John The Baptist
One of the most fascinating personalities to emerge from the land of Israel in the first century was John the Baptizer. John appears in all four of the Gospels, as well as in the writings of the first century Jewish historian Josephus, who has more to say about John than Jesus.
A son of elderly parents from a priestly line, the Gospels portray this wilderness prophet as the leader of a movement and a forerunner to the appearance and ministry of Jesus. Executed by Herod Antipas for the threat and opposition John’s popular voice posed to Antipas’ actions and government (Matthew 14:5; Josephus, Antiquities 18:116-119), John’s movement did not disappear with his death. Paul encountered disciples of John in Ephesus (Acts 19:1–7).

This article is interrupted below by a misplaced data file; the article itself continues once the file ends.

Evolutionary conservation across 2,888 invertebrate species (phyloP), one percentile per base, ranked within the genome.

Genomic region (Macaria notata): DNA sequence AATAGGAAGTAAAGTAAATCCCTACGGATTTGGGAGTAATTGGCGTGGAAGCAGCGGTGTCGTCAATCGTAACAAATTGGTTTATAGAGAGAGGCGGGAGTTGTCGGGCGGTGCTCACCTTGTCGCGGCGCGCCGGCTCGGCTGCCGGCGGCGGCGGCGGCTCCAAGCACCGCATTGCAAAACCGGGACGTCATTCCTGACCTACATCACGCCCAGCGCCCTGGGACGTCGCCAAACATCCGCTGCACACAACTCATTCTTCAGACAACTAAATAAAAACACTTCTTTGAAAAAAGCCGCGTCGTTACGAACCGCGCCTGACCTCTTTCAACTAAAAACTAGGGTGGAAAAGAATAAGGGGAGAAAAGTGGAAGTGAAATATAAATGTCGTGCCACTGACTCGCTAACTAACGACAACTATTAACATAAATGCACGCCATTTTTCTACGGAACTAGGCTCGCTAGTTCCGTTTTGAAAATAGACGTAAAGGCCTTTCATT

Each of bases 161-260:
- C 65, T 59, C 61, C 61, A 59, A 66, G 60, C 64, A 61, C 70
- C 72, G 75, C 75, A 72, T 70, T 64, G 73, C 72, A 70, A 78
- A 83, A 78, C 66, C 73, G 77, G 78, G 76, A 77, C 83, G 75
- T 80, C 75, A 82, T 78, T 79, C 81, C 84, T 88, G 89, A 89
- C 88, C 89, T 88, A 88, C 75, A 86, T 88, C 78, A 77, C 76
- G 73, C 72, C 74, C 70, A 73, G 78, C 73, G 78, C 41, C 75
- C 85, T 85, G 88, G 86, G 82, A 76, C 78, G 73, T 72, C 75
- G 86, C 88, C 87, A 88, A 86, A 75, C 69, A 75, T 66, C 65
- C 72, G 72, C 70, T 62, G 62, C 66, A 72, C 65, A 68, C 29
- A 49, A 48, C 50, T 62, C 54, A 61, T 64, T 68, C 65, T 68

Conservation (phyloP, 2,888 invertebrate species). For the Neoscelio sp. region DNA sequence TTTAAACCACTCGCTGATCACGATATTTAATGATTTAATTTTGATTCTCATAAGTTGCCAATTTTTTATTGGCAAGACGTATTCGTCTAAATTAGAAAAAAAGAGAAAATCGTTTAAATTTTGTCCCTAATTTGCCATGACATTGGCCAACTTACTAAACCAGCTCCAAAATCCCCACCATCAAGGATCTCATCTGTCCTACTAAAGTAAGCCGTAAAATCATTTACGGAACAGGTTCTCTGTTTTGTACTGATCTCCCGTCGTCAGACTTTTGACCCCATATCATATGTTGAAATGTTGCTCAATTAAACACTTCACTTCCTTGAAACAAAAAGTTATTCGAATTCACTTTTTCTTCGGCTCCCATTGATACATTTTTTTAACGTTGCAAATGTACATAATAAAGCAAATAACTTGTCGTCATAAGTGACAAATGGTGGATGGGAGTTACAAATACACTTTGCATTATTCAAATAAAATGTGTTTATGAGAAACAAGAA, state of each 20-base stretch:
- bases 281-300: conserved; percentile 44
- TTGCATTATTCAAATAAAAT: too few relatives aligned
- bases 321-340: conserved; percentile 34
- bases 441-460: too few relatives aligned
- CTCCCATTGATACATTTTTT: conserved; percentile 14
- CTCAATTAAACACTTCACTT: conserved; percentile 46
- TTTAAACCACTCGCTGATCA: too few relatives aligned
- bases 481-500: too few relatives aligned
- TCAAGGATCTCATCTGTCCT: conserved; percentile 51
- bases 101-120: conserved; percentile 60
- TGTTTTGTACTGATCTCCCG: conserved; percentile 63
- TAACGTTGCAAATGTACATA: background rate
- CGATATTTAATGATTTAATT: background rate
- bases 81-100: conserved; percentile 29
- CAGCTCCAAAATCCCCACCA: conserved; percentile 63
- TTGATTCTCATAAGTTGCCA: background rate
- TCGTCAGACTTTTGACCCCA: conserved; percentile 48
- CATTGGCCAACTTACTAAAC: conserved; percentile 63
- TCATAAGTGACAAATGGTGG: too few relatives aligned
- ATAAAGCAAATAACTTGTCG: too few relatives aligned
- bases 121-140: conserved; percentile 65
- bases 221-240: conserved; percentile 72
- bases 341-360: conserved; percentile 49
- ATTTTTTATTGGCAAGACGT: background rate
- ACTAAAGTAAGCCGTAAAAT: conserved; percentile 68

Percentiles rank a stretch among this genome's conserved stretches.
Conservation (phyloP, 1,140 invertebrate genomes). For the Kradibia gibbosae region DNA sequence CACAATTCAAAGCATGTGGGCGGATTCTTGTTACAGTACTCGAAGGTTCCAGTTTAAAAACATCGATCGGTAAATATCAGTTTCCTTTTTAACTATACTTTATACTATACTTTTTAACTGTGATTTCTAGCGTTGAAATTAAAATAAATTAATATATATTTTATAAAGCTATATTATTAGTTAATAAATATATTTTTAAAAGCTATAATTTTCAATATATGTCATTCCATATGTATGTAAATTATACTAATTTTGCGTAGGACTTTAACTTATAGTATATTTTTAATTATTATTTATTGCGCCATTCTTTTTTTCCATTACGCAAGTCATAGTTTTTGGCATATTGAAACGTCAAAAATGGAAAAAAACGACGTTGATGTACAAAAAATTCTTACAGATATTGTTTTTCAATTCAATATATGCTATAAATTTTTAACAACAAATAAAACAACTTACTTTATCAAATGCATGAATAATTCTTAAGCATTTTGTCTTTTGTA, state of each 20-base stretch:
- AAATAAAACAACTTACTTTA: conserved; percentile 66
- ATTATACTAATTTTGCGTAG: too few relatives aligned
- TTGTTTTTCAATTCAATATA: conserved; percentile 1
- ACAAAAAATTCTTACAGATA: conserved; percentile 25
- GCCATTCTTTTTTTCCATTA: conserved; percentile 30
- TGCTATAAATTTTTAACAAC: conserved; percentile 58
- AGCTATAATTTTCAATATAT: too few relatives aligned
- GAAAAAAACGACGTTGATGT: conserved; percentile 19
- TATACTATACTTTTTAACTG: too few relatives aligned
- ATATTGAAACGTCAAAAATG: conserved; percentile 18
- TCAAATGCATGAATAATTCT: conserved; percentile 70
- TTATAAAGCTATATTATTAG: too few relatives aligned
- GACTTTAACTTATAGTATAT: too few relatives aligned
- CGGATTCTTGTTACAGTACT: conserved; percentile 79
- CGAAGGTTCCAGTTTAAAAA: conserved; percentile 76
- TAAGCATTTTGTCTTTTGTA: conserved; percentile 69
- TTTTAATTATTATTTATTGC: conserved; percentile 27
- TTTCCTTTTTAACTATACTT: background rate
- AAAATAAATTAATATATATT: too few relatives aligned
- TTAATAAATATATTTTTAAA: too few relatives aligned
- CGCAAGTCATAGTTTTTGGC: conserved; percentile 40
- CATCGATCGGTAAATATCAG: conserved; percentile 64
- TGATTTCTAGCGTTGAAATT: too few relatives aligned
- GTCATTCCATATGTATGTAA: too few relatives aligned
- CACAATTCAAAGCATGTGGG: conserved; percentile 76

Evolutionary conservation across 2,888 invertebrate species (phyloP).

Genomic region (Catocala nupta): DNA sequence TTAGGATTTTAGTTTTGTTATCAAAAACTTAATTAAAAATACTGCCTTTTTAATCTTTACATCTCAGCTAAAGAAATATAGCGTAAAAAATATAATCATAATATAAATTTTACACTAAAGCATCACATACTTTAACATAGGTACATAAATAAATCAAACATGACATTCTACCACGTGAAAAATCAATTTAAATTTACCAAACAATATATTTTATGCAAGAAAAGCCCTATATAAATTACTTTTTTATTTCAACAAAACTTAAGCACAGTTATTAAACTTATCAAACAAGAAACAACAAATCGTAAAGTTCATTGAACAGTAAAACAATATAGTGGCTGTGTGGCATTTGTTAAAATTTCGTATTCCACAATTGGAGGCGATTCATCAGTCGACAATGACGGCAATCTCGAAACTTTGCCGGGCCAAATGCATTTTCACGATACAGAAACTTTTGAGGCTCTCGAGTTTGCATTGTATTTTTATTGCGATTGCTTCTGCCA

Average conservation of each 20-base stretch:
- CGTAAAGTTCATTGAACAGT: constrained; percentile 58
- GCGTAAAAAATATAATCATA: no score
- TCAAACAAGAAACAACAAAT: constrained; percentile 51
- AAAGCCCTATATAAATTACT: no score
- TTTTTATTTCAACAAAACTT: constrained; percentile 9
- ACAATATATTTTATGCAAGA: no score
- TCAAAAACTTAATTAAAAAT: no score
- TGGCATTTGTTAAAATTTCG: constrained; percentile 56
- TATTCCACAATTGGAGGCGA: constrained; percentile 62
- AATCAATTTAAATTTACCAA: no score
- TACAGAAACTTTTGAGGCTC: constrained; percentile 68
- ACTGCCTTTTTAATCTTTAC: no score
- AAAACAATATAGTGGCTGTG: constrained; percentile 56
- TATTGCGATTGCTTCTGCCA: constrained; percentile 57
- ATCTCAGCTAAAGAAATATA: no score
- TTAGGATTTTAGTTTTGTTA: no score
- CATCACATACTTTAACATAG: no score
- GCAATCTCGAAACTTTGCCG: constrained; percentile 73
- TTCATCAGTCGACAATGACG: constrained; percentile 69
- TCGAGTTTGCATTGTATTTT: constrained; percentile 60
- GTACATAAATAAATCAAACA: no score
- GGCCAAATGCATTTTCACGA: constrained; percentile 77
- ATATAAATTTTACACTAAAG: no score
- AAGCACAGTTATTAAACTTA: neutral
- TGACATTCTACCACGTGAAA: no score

John called listeners to repentance (Luke 3:3) and the symbolic act of immersion in water (Luke 3:7,21). His preaching elicited redemptive hopes and expectations (Luke 3:15), which threatened to disrupt the status quo of the current rule of Herod Antipas.
Matthew makes clear that Antipas wanted to execute John prior to the fateful banquet recorded in the Gospels but could not because he feared the people (14:5). This fits perfectly with Josephus’ account of John’s demise. The Gospels (particularly Matthew and Luke) and Josephus assume that John’s message had a subversive quality to it. Jesus picked up, in part, John’s critic of Antipas (cf. Luke 16:18), which is why when Antipas heard about Jesus he thought Jesus was John raised from the dead (Luke 9:7, 9).1 John, thus, was a threat (a) because of his popularity with the people and (b) because his message was subversive and threatened to upset the status quo.
Two questions arise from the ancient sources. First, why, in a community that routinely ritually immersed (i.e., baptized), did John acquire the surname “the Baptizer” or “the Baptist”? Second, what was the connection between John’s preaching “a baptism of repentance for the forgiveness of sins” (Luke 3:3) and the act of ritual immersion?